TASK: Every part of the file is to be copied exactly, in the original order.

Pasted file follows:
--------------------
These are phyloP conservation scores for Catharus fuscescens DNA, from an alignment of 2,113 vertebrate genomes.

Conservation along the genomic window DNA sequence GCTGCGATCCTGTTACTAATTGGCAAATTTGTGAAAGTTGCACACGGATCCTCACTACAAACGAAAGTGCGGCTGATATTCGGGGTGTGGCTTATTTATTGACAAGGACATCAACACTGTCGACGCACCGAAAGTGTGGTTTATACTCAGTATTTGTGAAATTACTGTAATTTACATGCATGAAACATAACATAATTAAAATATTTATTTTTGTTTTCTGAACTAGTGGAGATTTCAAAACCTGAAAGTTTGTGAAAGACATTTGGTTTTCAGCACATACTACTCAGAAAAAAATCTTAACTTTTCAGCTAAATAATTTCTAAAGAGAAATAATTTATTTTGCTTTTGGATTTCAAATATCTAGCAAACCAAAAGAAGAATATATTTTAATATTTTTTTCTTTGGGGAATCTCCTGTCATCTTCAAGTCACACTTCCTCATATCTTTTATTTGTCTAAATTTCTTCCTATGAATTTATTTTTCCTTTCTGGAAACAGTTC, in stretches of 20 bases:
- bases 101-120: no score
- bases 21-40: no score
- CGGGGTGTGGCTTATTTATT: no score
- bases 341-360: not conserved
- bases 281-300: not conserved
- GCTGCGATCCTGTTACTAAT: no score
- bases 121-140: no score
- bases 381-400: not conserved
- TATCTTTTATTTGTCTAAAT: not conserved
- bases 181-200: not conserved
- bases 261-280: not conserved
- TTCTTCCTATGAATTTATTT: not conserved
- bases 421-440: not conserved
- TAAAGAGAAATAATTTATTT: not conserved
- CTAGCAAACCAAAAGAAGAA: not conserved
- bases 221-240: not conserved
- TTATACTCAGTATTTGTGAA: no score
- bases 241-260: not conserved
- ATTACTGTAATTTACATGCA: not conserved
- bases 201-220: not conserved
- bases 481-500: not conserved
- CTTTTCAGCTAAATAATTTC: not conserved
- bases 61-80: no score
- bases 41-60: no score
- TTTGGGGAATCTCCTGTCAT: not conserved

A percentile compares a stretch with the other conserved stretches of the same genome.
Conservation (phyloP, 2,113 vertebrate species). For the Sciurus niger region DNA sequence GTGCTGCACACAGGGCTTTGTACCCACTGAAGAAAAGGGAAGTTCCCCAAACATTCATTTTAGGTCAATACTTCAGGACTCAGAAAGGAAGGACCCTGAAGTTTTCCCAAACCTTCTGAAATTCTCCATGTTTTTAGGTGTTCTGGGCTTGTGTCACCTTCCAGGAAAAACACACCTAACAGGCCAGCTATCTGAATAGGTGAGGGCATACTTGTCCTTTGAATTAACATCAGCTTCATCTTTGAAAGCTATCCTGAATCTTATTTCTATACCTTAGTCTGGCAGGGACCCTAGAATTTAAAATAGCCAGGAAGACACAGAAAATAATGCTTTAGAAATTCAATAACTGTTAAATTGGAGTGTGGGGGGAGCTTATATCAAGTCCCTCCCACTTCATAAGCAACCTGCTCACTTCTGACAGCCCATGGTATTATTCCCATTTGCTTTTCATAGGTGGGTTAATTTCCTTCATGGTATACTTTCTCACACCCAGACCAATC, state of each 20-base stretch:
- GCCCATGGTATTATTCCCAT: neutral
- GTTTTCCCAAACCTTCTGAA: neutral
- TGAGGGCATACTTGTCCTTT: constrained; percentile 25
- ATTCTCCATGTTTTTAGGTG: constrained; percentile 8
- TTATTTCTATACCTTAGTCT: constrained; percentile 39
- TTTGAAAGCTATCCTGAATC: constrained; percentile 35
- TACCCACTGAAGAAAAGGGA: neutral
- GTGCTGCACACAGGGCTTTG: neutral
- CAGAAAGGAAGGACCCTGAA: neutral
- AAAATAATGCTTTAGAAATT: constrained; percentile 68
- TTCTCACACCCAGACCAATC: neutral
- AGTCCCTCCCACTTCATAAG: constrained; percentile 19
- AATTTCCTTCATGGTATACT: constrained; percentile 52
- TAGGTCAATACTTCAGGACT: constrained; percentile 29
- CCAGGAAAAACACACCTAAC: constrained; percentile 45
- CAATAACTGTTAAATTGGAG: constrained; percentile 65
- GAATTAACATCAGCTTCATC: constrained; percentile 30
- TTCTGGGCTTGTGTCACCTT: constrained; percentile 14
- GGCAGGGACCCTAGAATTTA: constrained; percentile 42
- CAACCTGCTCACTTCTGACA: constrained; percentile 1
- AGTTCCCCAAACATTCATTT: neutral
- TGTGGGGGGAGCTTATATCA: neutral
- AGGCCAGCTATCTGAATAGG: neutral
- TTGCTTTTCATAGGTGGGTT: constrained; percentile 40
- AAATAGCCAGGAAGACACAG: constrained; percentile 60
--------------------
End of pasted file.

These are phyloP conservation scores for Catharus fuscescens DNA, from an alignment of 2,113 vertebrate genomes.

Conservation along the genomic window DNA sequence GCTGCGATCCTGTTACTAATTGGCAAATTTGTGAAAGTTGCACACGGATCCTCACTACAAACGAAAGTGCGGCTGATATTCGGGGTGTGGCTTATTTATTGACAAGGACATCAACACTGTCGACGCACCGAAAGTGTGGTTTATACTCAGTATTTGTGAAATTACTGTAATTTACATGCATGAAACATAACATAATTAAAATATTTATTTTTGTTTTCTGAACTAGTGGAGATTTCAAAACCTGAAAGTTTGTGAAAGACATTTGGTTTTCAGCACATACTACTCAGAAAAAAATCTTAACTTTTCAGCTAAATAATTTCTAAAGAGAAATAATTTATTTTGCTTTTGGATTTCAAATATCTAGCAAACCAAAAGAAGAATATATTTTAATATTTTTTTCTTTGGGGAATCTCCTGTCATCTTCAAGTCACACTTCCTCATATCTTTTATTTGTCTAAATTTCTTCCTATGAATTTATTTTTCCTTTCTGGAAACAGTTC, in stretches of 20 bases:
- bases 101-120: no score
- bases 21-40: no score
- CGGGGTGTGGCTTATTTATT: no score
- bases 341-360: not conserved
- bases 281-300: not conserved
- GCTGCGATCCTGTTACTAAT: no score
- bases 121-140: no score
- bases 381-400: not conserved
- TATCTTTTATTTGTCTAAAT: not conserved
- bases 181-200: not conserved
- bases 261-280: not conserved
- TTCTTCCTATGAATTTATTT: not conserved
- bases 421-440: not conserved
- TAAAGAGAAATAATTTATTT: not conserved
- CTAGCAAACCAAAAGAAGAA: not conserved
- bases 221-240: not conserved
- TTATACTCAGTATTTGTGAA: no score
- bases 241-260: not conserved
- ATTACTGTAATTTACATGCA: not conserved
- bases 201-220: not conserved
- bases 481-500: not conserved
- CTTTTCAGCTAAATAATTTC: not conserved
- bases 61-80: no score
- bases 41-60: no score
- TTTGGGGAATCTCCTGTCAT: not conserved

A percentile compares a stretch with the other conserved stretches of the same genome.
Conservation (phyloP, 2,113 vertebrate species). For the Sciurus niger region DNA sequence GTGCTGCACACAGGGCTTTGTACCCACTGAAGAAAAGGGAAGTTCCCCAAACATTCATTTTAGGTCAATACTTCAGGACTCAGAAAGGAAGGACCCTGAAGTTTTCCCAAACCTTCTGAAATTCTCCATGTTTTTAGGTGTTCTGGGCTTGTGTCACCTTCCAGGAAAAACACACCTAACAGGCCAGCTATCTGAATAGGTGAGGGCATACTTGTCCTTTGAATTAACATCAGCTTCATCTTTGAAAGCTATCCTGAATCTTATTTCTATACCTTAGTCTGGCAGGGACCCTAGAATTTAAAATAGCCAGGAAGACACAGAAAATAATGCTTTAGAAATTCAATAACTGTTAAATTGGAGTGTGGGGGGAGCTTATATCAAGTCCCTCCCACTTCATAAGCAACCTGCTCACTTCTGACAGCCCATGGTATTATTCCCATTTGCTTTTCATAGGTGGGTTAATTTCCTTCATGGTATACTTTCTCACACCCAGACCAATC, state of each 20-base stretch:
- GCCCATGGTATTATTCCCAT: neutral
- GTTTTCCCAAACCTTCTGAA: neutral
- TGAGGGCATACTTGTCCTTT: constrained; percentile 25
- ATTCTCCATGTTTTTAGGTG: constrained; percentile 8
- TTATTTCTATACCTTAGTCT: constrained; percentile 39
- TTTGAAAGCTATCCTGAATC: constrained; percentile 35
- TACCCACTGAAGAAAAGGGA: neutral
- GTGCTGCACACAGGGCTTTG: neutral
- CAGAAAGGAAGGACCCTGAA: neutral
- AAAATAATGCTTTAGAAATT: constrained; percentile 68
- TTCTCACACCCAGACCAATC: neutral
- AGTCCCTCCCACTTCATAAG: constrained; percentile 19
- AATTTCCTTCATGGTATACT: constrained; percentile 52
- TAGGTCAATACTTCAGGACT: constrained; percentile 29
- CCAGGAAAAACACACCTAAC: constrained; percentile 45
- CAATAACTGTTAAATTGGAG: constrained; percentile 65
- GAATTAACATCAGCTTCATC: constrained; percentile 30
- TTCTGGGCTTGTGTCACCTT: constrained; percentile 14
- GGCAGGGACCCTAGAATTTA: constrained; percentile 42
- CAACCTGCTCACTTCTGACA: constrained; percentile 1
- AGTTCCCCAAACATTCATTT: neutral
- TGTGGGGGGAGCTTATATCA: neutral
- AGGCCAGCTATCTGAATAGG: neutral
- TTGCTTTTCATAGGTGGGTT: constrained; percentile 40
- AAATAGCCAGGAAGACACAG: constrained; percentile 60